Gov. Ned Lamont signs the bill (Courtesy of CTN).

Connecticut officials cited the racially-motivated murder of 10 people in Buffalo earlier this month as evidence of a rise in hate crimes during a Tuesday ceremony codifying a specialized Hate Crime Investigative Unit within the state police.

Gov. Ned Lamont held a ceremonial bill signing event at the state Emergency Services and Public Protection Department headquarters in Middletown. Although the agency proactively established the unit last year, the bill puts the Hate Crime Investigations Unit in state statute. 

Policymakers hope the unit can among other things sift through internet posts to detect and prevent crimes in which people are targeted based on their race, religion, ethnicity, disability, sexual orientation, or gender identity.

“We want to be very clear that hate has no home in Connecticut,” Lt. Gov. Susan Bysiewicz said during the ceremony.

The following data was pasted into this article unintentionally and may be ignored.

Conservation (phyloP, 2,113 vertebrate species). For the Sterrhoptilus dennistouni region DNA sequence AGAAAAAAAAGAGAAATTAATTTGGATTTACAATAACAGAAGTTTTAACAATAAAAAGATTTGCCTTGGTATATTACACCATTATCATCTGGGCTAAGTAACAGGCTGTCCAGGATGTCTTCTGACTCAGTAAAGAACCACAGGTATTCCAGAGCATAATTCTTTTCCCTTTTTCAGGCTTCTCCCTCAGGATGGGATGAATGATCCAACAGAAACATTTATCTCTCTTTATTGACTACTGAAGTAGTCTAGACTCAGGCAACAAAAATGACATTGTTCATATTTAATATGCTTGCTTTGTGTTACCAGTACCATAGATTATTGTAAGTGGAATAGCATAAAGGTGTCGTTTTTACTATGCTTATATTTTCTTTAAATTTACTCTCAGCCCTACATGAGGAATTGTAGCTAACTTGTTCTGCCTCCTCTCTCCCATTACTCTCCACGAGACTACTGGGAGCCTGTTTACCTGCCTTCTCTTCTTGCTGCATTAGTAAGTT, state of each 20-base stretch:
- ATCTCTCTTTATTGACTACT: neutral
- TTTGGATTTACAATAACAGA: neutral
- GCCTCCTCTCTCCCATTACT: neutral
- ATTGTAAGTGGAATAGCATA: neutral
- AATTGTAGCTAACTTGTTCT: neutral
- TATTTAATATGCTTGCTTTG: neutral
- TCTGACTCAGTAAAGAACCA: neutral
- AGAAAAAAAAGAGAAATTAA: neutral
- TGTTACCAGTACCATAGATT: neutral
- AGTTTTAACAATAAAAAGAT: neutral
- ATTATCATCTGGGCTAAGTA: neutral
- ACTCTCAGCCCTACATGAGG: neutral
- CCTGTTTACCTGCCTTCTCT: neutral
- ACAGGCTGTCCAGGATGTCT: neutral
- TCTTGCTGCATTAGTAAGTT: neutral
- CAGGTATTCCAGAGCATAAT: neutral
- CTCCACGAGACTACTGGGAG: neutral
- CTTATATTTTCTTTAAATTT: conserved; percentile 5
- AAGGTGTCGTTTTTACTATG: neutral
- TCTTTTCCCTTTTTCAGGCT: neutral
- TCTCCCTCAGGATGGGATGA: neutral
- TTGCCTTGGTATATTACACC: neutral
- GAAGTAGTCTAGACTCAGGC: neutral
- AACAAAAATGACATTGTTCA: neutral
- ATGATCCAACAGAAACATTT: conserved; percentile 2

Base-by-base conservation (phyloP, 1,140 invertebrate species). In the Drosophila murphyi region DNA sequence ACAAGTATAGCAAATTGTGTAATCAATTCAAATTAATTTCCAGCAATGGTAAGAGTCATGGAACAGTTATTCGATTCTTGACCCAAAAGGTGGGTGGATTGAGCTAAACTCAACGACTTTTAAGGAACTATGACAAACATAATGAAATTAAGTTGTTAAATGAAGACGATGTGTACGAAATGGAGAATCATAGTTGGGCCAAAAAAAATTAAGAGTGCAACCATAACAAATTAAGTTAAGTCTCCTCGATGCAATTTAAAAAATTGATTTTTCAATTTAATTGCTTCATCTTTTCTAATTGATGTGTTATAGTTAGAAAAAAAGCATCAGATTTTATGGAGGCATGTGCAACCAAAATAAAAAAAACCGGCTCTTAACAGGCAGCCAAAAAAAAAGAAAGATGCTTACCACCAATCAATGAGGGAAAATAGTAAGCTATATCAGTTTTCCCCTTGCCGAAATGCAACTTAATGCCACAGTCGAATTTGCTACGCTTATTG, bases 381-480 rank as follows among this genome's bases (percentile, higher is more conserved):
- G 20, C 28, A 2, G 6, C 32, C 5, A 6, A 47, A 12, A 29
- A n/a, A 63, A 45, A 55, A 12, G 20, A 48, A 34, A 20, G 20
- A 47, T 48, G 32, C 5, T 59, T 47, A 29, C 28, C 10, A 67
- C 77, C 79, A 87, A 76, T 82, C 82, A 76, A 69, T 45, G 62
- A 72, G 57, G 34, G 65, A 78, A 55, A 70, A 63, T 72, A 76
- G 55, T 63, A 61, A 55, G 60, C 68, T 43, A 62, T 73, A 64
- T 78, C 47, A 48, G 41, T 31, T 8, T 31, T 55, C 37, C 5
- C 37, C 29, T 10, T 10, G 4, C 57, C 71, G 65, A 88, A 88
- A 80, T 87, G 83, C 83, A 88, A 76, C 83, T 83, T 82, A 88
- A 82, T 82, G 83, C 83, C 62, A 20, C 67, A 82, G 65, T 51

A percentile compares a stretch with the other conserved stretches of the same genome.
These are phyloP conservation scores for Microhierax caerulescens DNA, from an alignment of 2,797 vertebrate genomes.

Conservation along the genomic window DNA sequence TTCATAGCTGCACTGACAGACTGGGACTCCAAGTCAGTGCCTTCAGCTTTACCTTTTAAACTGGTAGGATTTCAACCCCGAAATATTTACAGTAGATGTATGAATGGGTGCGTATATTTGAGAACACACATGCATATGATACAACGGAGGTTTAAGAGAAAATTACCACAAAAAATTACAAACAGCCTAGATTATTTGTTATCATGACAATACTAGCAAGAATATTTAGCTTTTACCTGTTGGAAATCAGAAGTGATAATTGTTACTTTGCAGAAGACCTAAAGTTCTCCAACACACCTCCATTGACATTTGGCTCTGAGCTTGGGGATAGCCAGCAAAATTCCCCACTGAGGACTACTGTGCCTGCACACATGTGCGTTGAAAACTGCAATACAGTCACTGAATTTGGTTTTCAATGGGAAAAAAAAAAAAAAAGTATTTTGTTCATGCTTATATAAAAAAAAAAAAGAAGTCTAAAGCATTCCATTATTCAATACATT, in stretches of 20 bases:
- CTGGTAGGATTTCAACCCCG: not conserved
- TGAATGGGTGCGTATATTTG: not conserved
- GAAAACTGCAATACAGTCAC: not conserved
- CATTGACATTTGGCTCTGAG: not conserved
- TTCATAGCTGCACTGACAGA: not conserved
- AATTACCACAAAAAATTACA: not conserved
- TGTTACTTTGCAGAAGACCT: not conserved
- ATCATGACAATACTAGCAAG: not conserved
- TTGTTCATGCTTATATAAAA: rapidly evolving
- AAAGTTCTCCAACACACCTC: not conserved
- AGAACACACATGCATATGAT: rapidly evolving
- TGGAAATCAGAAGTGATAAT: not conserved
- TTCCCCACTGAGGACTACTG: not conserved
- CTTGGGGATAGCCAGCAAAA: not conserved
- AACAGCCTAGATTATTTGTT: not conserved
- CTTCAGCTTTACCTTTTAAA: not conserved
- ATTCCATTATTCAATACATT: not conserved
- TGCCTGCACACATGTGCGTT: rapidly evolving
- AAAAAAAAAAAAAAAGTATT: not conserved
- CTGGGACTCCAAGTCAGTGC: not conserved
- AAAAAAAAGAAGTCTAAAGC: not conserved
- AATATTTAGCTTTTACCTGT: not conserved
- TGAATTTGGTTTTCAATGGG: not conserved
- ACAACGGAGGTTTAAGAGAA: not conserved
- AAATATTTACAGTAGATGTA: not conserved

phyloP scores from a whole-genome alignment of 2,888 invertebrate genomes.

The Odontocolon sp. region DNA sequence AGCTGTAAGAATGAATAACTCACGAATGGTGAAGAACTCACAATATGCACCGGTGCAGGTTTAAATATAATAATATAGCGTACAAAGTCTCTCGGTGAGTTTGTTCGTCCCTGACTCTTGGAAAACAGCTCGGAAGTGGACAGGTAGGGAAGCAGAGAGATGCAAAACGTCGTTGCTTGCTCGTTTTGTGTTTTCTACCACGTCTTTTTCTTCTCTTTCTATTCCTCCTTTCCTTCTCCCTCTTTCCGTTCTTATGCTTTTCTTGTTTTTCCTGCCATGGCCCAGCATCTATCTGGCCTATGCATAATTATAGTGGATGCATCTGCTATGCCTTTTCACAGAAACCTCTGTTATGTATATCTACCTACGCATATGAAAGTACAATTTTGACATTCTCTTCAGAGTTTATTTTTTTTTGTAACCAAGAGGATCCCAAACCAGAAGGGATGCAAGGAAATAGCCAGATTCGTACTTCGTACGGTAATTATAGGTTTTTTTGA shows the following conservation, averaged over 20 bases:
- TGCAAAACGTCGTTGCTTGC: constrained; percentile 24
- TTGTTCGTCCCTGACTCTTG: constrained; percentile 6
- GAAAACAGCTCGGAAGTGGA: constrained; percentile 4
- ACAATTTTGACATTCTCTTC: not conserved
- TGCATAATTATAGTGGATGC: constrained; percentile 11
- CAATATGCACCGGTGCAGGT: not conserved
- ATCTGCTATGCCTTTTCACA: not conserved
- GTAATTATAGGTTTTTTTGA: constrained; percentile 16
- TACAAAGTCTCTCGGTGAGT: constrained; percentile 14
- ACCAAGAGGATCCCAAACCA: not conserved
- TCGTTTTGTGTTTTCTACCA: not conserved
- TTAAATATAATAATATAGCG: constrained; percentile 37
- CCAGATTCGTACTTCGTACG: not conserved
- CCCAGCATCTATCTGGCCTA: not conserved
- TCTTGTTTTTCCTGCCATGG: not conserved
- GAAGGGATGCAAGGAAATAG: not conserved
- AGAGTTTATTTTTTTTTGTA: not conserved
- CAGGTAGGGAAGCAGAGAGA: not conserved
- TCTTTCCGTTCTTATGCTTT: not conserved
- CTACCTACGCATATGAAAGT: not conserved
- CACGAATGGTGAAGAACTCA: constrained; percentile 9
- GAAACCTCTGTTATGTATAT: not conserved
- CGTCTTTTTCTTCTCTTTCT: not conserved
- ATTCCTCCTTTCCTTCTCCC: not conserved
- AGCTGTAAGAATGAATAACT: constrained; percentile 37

James Rovella, commissioner of the public protection department, said the unit has been staffed with a sergeant and two detectives, who have been busy since October. Just over 100 hate crimes were reported in Connecticut during 2020, the most recent year in which federal statistics were available.

Rovella said one goal of the unit was to encourage more information sharing between law enforcement entities in order to detect red flags. He said the 18 year-old man accused of killing 10 people at a Tops grocery store in New York less than two weeks ago had signaled his aspirations online before acting.

“He wrote his manifesto, he planned, and at one point he became operational to actually commit the crime,” Rovella said. “Some of these folks are extremely detectable and that’s what our aim is here.”

During Tuesday’s event, the governor told reporters he was initially skeptical of the need for a specialized unit devoted to hate crimes but had changed his position based on a rise incidents following the COVID-19 pandemic and George Floyd’s murder in 2020.

“I think these crimes are committed by a somewhat unique breed of cat. They often leave their digital fingerprints and have a different way of shouting from the rooftops,” Lamont said. “A special unit can work across all the different silos, work across the region and track down this virus called racism and they leave a lot of telltales all over the Internet.”